Liberal Party of Canada leadership election, 1919

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Liberal leadership election, 1919
Date August 7, 1919
Convention Howick Hall, Lansdowne Park, Ottawa
Resigning leader Sir Wilfrid Laurier
Won by William Lyon Mackenzie King
Ballots 5
Candidates 4
Liberal leadership elections
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The 1919 Liberal Party of Canada leadership election the first federal leadership convention held in Canada. It was originally called by Sir Wilfrid Laurier as a national policy convention with the intention of reinvigorating and reuniting the Liberals after eight years of being in opposition[1] and who, as a result of the Conscription Crisis of 1917, divided into Laurier Liberal, who remained in opposition, and a Liberal–Unionist faction that joined the wartime Union government of Sir Robert Borden . Laurier's death on February 17, 1919 resulted in the meeting being reconfigured as a leadership convention. Previous party leaders in Canada had been chosen by the parliamentary caucus or the outgoing leader. However, the Liberal caucus no longer felt that it was representative of Canada's linguistic and religious diversity and that allowing the entire party to select the leader would result in a more representative choice.[2]


There was also an attempt to draft Saskatchewan Premier William Melville Martin, a former Liberal MP, but he declinded to run.[2]

King had run as a Laurier Liberal in the 1917 federal election but was defeated. Fielding, who had long been seen as Laurier's natural successor, had opposed Laurier's stand on conscription and had returned to the House of Commons in 1917 as a Liberal–Unionist MP supporting the Borden government but declining the offer of a cabinet position.[1] Graham had sat out of the 1917 election and McKenzie had run and kept his seat as a Laurier Liberal.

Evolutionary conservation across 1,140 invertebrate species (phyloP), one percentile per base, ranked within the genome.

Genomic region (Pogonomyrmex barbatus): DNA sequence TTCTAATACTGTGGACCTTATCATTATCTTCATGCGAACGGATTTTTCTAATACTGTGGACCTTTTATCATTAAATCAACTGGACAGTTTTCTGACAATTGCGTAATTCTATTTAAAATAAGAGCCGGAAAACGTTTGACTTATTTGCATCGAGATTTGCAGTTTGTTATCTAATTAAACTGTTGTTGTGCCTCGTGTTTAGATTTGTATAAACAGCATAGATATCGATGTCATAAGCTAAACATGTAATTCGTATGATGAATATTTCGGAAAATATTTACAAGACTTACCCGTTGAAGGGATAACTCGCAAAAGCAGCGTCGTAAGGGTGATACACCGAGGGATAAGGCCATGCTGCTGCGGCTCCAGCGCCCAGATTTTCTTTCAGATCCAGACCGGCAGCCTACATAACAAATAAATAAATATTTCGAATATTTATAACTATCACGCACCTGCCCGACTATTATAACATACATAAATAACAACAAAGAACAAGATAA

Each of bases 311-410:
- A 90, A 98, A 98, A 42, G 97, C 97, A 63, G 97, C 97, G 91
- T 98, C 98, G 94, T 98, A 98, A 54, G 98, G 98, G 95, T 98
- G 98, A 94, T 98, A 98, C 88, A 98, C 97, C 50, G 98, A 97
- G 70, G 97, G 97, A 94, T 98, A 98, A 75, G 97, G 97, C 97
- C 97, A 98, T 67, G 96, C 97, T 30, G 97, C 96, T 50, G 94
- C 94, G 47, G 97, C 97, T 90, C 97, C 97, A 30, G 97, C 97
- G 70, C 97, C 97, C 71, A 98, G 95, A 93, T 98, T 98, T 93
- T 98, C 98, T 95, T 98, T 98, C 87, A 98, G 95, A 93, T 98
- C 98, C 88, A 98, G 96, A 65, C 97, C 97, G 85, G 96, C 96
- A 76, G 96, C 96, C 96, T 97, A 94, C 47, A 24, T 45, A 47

Voting delegates were made up of Senators, MPs, defeated candidates, premiers and provincial party leaders, presidents of provincial Liberal associations, and three delegates from each riding. Nominations were accepted in writing until the first ballot began at 3:45 pm. King lead Fielding on the first and second ballots. Graham and McKenzie withdrew in quick succession leading to the cancellation of the third and fourth ballots, respectively, which had already been underway when the successive withdrawals occurred. On the final ballot King defeated Fielding by 38 votes.[2]

King was supported by labour elements, Quebec delegates, and the left-wing of the party. Fielding, who openly opposed the radical platform adopted by the convention, threatened to seek support from the parliamentary caucus for rejection of the platform. He was opposed by many Quebec delegates as well as delegates from his home province of Nova Scotia due to his previous stance on conscription and was supported by the right wing of the party, many western Canadian delegates, and the business establishment in Montreal.[1]


Delegate support by ballot
Candidate 1st ballot 2nd ballot 5th ballot
Votes cast  % Votes cast  % Votes cast  %
Wm Lyon Mackenzie King.jpg KING, William Lyon Mackenzie 344 36.3% 411 43.8% 476 52.1%
William Stevens Fielding, premier of Nova Scotia.jpg FIELDING, William Stevens 297 31.3% 344 36.6% 438 47.9%
George Perry Graham.jpg GRAHAM, George Perry 153 16.2% 124 13.2% Withdrew
DanielDuncanMcKenzie.jpg MCKENZIE, Daniel Duncan 153 16.2% 60 6.4% Withdrew
Total 947 100.0% 939 100.0% 914 100.0%


Graham withdrew while voting for the third ballot was underway. McKenzie withdrew while voting for the fourth ballot was in process. Votes were not counted for either one, and the convention proceeded directly to the fifth ballot.[3]


  1. ^ a b c "FIELDING, WILLIAM STEVENS". Dictionary of Canadian Biography. University of Toronto/Université Laval. Retrieved February 4, 2016. 
  2. ^ a b c "1919 LIBERAL CONVENTION". CPAC. Cable Public Affairs Channel. Retrieved February 4, 2016. 
  3. ^ a b "LIberal Party of Canada: Leadership Conventions". Parliament of Canada. Library of Parliament.